When you go for a swim, you can sense the functionality of your backbone. It may drive you to wonder, do fishes around us use their backbone like we do to swim? Do they even have a backbone?

Fishes are Vertebrates, which is a very academic way to say. They indeed have backbones. Except for the Hagfish, all the species have vertebral columns. Some fish’s backbones are made of cartilage, while others have bone structures.

Fishes can be tiny and cutesy creatures, but their body will make you wonder at every step. So, sit tight and dive into the world of backbones of the fish kingdom.

What Is A Vertebrate?

A vertebrate basically means animals and creatures do have vertebrae, aka backbones. Since fish is vertebrate, their body possesses a spinal cord or backbone.

Fish is a significant member of the phylum Chordata, which translates as animals with backbones. They fall with other vertebrate species such as mammals, amphibians, reptiles, and birds. The only difference is fishes are aquatic creatures living under the water.

The journey of backbone dates back to 525 million years ago when the Cambrian explosion diversified organisms around the world and multiplied significantly. Their body grew larger, but without any steady structure, they became wobbly and unbridled to control.

There are 65,000 species with vertebrae which make up 3% of organisms of the whole world. Since vertebrae grew inside the body of fish, they became a part of the phylum Chordata.

The vertebral column is the connecting point of many parts of the fish. It connects the jaws, intramuscular bones, skulls, and ribs. The total structure creates the skeletal system of the fish. Depending on the type and species, some fishes may or may not have jaws, ribs, or other parts of the system. But each and every vertebrate fish possess a backbone that acts as a connector or jointer.

Do All Fishes Have Backbones?

Setting aside a few exceptions, we can find all the fishes with vertebrae. Evolution has presented us with three types of fish based on the vertebral column. Jawless, Cartilaginous, and bony fish are basically types of vertebrates that have some differences in traits, but all of them have vertebrae.

Jawless Fish

Instead of having a vertebral column, jawless fish have vertebral arches. That backbone doesn’t look straight or curvy on the bottom layer. It is shaped like an arc, and the spinal cord is made of cartilage instead of bone structure. Lampreys are a classic example of jawless nature. Jaws, stomachs, and fins are missing from the Lampreys, and they look more like a snake than fish.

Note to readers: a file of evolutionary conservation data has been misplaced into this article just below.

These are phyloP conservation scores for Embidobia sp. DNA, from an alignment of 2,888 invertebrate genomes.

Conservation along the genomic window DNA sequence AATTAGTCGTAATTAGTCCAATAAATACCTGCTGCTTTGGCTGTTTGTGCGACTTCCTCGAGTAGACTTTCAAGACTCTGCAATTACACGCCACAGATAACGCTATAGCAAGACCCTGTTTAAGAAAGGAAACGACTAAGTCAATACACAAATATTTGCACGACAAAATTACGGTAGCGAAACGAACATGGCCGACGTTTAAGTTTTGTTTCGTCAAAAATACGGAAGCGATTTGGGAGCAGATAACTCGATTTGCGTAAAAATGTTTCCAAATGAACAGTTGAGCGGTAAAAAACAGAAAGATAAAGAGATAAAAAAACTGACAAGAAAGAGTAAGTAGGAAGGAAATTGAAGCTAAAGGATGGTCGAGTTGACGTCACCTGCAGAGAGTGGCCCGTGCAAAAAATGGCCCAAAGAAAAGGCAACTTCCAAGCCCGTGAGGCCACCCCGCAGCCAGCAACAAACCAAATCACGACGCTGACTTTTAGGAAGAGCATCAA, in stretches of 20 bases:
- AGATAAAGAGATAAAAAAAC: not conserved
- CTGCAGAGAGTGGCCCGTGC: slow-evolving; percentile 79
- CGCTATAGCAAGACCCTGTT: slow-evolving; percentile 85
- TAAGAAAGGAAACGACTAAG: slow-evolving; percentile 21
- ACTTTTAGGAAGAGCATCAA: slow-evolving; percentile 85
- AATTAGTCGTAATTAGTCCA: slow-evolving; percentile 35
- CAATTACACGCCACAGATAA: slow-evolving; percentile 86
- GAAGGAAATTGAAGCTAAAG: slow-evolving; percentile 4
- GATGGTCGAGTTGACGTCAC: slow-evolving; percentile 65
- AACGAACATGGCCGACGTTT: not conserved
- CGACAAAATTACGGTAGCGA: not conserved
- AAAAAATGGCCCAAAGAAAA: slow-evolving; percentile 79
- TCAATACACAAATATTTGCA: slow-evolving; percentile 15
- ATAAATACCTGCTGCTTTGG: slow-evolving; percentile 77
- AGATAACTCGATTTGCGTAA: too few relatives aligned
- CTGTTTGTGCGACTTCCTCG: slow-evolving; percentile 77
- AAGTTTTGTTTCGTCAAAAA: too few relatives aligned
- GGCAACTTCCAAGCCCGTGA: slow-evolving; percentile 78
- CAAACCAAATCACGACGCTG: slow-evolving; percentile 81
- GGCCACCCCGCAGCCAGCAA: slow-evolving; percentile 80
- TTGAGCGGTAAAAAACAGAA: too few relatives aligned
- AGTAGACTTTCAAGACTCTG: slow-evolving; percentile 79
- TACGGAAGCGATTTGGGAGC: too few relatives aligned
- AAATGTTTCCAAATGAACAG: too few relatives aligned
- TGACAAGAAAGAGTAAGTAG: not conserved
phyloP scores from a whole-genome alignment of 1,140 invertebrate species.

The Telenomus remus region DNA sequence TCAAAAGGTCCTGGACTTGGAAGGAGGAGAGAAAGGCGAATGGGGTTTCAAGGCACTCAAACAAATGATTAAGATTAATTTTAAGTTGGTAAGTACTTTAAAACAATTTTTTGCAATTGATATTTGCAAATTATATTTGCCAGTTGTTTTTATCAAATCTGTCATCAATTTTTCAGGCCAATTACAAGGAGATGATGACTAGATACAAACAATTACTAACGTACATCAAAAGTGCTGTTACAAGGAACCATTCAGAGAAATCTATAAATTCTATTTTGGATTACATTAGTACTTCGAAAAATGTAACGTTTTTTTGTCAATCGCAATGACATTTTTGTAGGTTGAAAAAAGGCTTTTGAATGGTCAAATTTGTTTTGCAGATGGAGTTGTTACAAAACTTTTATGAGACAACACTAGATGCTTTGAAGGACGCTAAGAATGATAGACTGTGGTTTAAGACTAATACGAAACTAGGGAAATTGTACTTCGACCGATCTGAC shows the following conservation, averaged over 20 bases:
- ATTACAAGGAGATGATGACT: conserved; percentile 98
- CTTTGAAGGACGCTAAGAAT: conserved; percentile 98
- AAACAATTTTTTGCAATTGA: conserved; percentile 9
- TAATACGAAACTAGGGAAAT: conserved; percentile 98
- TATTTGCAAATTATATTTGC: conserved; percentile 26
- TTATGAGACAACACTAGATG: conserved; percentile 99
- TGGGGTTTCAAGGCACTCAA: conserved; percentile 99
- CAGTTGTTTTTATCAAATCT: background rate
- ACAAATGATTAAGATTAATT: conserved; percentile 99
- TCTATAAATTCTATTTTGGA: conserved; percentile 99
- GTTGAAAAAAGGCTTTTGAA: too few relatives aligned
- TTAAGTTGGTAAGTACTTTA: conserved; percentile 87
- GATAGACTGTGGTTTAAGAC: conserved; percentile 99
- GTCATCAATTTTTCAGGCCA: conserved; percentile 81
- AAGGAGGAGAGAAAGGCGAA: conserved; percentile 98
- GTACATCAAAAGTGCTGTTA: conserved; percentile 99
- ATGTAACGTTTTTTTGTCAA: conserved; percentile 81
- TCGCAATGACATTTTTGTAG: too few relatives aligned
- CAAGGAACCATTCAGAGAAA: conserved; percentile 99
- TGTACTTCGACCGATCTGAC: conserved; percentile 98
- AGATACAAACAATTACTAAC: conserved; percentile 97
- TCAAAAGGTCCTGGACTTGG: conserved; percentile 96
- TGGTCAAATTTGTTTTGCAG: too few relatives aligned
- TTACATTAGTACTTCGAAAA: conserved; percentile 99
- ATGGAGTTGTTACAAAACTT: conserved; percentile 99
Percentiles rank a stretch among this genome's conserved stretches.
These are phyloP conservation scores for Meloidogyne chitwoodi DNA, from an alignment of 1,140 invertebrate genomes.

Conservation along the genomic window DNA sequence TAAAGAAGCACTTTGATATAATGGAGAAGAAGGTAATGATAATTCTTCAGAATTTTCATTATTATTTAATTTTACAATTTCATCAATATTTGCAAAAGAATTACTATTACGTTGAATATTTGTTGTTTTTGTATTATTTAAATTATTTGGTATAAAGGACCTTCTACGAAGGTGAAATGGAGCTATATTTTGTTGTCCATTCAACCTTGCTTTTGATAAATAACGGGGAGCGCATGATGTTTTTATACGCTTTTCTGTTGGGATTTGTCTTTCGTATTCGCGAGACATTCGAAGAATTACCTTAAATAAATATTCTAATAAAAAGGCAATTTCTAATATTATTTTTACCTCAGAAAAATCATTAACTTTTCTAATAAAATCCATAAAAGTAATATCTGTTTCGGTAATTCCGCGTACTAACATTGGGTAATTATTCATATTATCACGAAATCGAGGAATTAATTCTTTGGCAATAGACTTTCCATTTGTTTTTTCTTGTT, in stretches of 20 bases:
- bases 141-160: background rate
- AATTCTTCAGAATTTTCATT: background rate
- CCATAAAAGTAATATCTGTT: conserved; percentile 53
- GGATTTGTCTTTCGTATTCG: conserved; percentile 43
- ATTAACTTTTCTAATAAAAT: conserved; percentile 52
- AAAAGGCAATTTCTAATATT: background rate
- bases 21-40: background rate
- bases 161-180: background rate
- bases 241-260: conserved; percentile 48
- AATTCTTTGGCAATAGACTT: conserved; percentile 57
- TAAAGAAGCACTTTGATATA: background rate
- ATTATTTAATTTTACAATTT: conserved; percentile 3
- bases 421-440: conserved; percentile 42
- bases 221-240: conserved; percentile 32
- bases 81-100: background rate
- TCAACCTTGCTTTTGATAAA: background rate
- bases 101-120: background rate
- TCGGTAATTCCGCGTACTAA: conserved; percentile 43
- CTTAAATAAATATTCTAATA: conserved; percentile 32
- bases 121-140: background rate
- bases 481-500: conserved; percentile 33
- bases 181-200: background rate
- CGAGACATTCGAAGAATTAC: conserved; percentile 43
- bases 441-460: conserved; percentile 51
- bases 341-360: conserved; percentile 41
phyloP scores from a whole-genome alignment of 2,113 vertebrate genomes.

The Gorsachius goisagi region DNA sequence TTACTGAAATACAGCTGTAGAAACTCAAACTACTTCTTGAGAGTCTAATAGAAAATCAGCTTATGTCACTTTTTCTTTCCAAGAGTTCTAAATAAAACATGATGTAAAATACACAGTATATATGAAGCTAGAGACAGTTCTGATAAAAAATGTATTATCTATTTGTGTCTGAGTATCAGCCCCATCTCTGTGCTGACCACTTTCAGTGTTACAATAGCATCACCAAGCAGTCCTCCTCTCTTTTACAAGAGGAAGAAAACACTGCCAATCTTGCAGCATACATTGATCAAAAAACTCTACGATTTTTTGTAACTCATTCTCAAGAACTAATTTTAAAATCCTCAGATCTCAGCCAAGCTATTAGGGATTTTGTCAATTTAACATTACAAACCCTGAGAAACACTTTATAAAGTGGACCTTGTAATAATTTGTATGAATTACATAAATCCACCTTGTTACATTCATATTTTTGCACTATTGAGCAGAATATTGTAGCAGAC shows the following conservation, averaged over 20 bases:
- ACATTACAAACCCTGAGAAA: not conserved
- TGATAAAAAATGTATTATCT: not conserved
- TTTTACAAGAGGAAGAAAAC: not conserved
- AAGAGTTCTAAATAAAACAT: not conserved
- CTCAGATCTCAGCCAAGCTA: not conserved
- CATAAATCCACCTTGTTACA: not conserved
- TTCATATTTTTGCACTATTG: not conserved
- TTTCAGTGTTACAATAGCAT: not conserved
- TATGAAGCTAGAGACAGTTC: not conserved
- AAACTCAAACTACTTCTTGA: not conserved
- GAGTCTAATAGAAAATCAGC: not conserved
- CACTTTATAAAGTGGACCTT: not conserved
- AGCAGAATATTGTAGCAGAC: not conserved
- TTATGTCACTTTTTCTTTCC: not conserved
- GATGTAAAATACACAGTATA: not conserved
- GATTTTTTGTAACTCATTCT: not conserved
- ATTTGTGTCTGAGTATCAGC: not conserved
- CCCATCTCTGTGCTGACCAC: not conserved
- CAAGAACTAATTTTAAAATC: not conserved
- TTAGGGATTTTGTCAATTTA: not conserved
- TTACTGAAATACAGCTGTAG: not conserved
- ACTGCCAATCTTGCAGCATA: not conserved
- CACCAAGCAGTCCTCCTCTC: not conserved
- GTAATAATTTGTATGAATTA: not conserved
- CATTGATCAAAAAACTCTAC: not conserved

Cartilaginous Fish

As the name suggests, cartilaginous fish possess a backbone made out of cartilage. Their endoskeleton has primarily buildup on cartilage and is analogous to jawfish. However, unlike jawfish, cartilaginous have jaws and fins made out of scales. Their backbones are composed of two tubes, namely, the upper and lower. Their backbone structure and material are different from bony fish.

Bony Fish

95% of the fish today are from this type of fish which we usually see in seas, oceans, rivers, and at our aquariums. Their endoskeleton is made of bones; hence the name bony fish came. Their exoskeleton is made of thin boney plates that are attached to the vertebrae. Globefish, catfish, clownfish, sea horses, and goldfish are from this category.

What Fishes Don’t Have Backbones?

Fishes are generally vertebrates, but some exception always lingers in our bio-diverse world. Hagfish and snot eels are such exceptions which are fish but invertebrates in nature possessing no backbones. In fact, both of them are from the jawless fish category. Their outlook and traits are similar to jawless fishes.

Their structure is large in size and slimy in texture. They prefer to eat dead fish, and their swim pattern looks more like crawling than swimming due to the absence of a backbone. They don’t have any jaws or fins, so they use their tongue to devour their food. Their tail has some sort of arches, but those can’t be categorized as a backbone. Except for the backbone part, hagfish are similar to Lampreys in nature.

No matter what the name suggests, jellyfish and starfish are not really fish. They belong to the Cnidaria phylum and are basic invertebrates. They do not even possess the lungs, hearts, and fins like fish, and their way of living is very analogous to the fish genre.

Why Do Fishes Need Backbones?

In human life, we do not even question the value of a backbone since it helps us to walk and stand and to move our muscles freely. But if aquatic life, having a backbone seems like a redundancy since fish do not have to stand or walk. They swim horizontally, and in the absence of a vertebral column, they could swim in curvier ways. But fishes need backbone since it comes with lots of benefits. Let’s see what those are.